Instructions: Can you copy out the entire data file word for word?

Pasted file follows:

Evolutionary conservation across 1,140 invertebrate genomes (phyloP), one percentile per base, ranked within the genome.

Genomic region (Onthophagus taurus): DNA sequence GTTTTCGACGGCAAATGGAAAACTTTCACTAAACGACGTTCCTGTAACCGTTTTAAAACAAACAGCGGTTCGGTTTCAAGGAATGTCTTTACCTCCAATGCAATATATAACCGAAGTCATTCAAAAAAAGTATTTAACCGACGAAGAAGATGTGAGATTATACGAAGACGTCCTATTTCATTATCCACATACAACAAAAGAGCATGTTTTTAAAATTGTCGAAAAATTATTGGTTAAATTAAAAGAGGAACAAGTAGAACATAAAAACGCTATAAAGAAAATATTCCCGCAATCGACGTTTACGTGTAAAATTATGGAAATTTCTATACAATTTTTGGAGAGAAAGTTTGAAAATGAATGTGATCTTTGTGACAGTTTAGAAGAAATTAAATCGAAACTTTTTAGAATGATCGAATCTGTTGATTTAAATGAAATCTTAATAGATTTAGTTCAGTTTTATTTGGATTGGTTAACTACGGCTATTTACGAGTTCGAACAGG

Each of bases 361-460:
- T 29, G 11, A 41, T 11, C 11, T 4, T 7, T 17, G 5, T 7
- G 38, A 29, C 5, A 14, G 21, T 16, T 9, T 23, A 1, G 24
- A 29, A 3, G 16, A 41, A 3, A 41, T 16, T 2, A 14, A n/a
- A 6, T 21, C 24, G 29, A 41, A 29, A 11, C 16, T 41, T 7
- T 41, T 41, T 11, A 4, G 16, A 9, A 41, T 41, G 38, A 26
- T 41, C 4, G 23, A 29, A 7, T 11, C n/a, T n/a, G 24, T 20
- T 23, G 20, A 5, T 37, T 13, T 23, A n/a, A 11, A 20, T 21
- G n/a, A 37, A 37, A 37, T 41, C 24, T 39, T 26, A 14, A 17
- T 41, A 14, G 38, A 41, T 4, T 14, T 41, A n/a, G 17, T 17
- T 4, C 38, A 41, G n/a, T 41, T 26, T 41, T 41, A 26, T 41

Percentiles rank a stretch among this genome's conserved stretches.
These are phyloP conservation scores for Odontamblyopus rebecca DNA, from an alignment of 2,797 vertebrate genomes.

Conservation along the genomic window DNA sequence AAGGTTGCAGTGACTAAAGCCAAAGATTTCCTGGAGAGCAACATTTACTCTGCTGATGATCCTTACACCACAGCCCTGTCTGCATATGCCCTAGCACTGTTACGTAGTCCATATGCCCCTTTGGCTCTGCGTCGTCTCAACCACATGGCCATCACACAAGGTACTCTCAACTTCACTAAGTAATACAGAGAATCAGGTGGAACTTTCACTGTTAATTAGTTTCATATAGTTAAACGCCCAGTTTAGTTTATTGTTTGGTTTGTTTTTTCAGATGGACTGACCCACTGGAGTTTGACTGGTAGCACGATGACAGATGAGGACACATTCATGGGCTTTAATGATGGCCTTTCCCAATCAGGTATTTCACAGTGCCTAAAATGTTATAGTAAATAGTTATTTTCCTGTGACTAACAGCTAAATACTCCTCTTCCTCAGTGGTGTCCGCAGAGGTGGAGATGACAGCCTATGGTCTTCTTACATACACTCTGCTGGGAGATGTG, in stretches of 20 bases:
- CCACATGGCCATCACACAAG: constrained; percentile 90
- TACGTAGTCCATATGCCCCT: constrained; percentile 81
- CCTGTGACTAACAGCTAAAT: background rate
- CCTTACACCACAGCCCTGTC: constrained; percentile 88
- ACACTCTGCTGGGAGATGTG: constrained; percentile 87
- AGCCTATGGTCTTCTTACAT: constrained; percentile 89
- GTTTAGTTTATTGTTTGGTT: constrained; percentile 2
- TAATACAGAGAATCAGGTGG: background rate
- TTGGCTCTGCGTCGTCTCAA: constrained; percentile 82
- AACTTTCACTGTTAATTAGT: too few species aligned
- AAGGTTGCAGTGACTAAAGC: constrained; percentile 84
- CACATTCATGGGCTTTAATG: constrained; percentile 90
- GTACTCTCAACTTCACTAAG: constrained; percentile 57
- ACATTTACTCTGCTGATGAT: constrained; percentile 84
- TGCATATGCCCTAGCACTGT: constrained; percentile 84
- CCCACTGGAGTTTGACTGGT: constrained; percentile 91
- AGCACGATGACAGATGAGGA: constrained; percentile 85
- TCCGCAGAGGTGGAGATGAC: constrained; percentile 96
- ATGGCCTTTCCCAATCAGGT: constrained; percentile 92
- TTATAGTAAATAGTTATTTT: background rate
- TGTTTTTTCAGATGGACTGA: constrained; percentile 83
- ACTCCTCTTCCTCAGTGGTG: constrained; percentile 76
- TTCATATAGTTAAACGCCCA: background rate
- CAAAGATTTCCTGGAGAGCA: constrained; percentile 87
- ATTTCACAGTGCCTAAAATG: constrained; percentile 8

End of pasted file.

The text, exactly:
Evolutionary conservation across 1,140 invertebrate genomes (phyloP), one percentile per base, ranked within the genome.

Genomic region (Onthophagus taurus): DNA sequence GTTTTCGACGGCAAATGGAAAACTTTCACTAAACGACGTTCCTGTAACCGTTTTAAAACAAACAGCGGTTCGGTTTCAAGGAATGTCTTTACCTCCAATGCAATATATAACCGAAGTCATTCAAAAAAAGTATTTAACCGACGAAGAAGATGTGAGATTATACGAAGACGTCCTATTTCATTATCCACATACAACAAAAGAGCATGTTTTTAAAATTGTCGAAAAATTATTGGTTAAATTAAAAGAGGAACAAGTAGAACATAAAAACGCTATAAAGAAAATATTCCCGCAATCGACGTTTACGTGTAAAATTATGGAAATTTCTATACAATTTTTGGAGAGAAAGTTTGAAAATGAATGTGATCTTTGTGACAGTTTAGAAGAAATTAAATCGAAACTTTTTAGAATGATCGAATCTGTTGATTTAAATGAAATCTTAATAGATTTAGTTCAGTTTTATTTGGATTGGTTAACTACGGCTATTTACGAGTTCGAACAGG

Each of bases 361-460:
- T 29, G 11, A 41, T 11, C 11, T 4, T 7, T 17, G 5, T 7
- G 38, A 29, C 5, A 14, G 21, T 16, T 9, T 23, A 1, G 24
- A 29, A 3, G 16, A 41, A 3, A 41, T 16, T 2, A 14, A n/a
- A 6, T 21, C 24, G 29, A 41, A 29, A 11, C 16, T 41, T 7
- T 41, T 41, T 11, A 4, G 16, A 9, A 41, T 41, G 38, A 26
- T 41, C 4, G 23, A 29, A 7, T 11, C n/a, T n/a, G 24, T 20
- T 23, G 20, A 5, T 37, T 13, T 23, A n/a, A 11, A 20, T 21
- G n/a, A 37, A 37, A 37, T 41, C 24, T 39, T 26, A 14, A 17
- T 41, A 14, G 38, A 41, T 4, T 14, T 41, A n/a, G 17, T 17
- T 4, C 38, A 41, G n/a, T 41, T 26, T 41, T 41, A 26, T 41

Percentiles rank a stretch among this genome's conserved stretches.
These are phyloP conservation scores for Odontamblyopus rebecca DNA, from an alignment of 2,797 vertebrate genomes.

Conservation along the genomic window DNA sequence AAGGTTGCAGTGACTAAAGCCAAAGATTTCCTGGAGAGCAACATTTACTCTGCTGATGATCCTTACACCACAGCCCTGTCTGCATATGCCCTAGCACTGTTACGTAGTCCATATGCCCCTTTGGCTCTGCGTCGTCTCAACCACATGGCCATCACACAAGGTACTCTCAACTTCACTAAGTAATACAGAGAATCAGGTGGAACTTTCACTGTTAATTAGTTTCATATAGTTAAACGCCCAGTTTAGTTTATTGTTTGGTTTGTTTTTTCAGATGGACTGACCCACTGGAGTTTGACTGGTAGCACGATGACAGATGAGGACACATTCATGGGCTTTAATGATGGCCTTTCCCAATCAGGTATTTCACAGTGCCTAAAATGTTATAGTAAATAGTTATTTTCCTGTGACTAACAGCTAAATACTCCTCTTCCTCAGTGGTGTCCGCAGAGGTGGAGATGACAGCCTATGGTCTTCTTACATACACTCTGCTGGGAGATGTG, in stretches of 20 bases:
- CCACATGGCCATCACACAAG: constrained; percentile 90
- TACGTAGTCCATATGCCCCT: constrained; percentile 81
- CCTGTGACTAACAGCTAAAT: background rate
- CCTTACACCACAGCCCTGTC: constrained; percentile 88
- ACACTCTGCTGGGAGATGTG: constrained; percentile 87
- AGCCTATGGTCTTCTTACAT: constrained; percentile 89
- GTTTAGTTTATTGTTTGGTT: constrained; percentile 2
- TAATACAGAGAATCAGGTGG: background rate
- TTGGCTCTGCGTCGTCTCAA: constrained; percentile 82
- AACTTTCACTGTTAATTAGT: too few species aligned
- AAGGTTGCAGTGACTAAAGC: constrained; percentile 84
- CACATTCATGGGCTTTAATG: constrained; percentile 90
- GTACTCTCAACTTCACTAAG: constrained; percentile 57
- ACATTTACTCTGCTGATGAT: constrained; percentile 84
- TGCATATGCCCTAGCACTGT: constrained; percentile 84
- CCCACTGGAGTTTGACTGGT: constrained; percentile 91
- AGCACGATGACAGATGAGGA: constrained; percentile 85
- TCCGCAGAGGTGGAGATGAC: constrained; percentile 96
- ATGGCCTTTCCCAATCAGGT: constrained; percentile 92
- TTATAGTAAATAGTTATTTT: background rate
- TGTTTTTTCAGATGGACTGA: constrained; percentile 83
- ACTCCTCTTCCTCAGTGGTG: constrained; percentile 76
- TTCATATAGTTAAACGCCCA: background rate
- CAAAGATTTCCTGGAGAGCA: constrained; percentile 87
- ATTTCACAGTGCCTAAAATG: constrained; percentile 8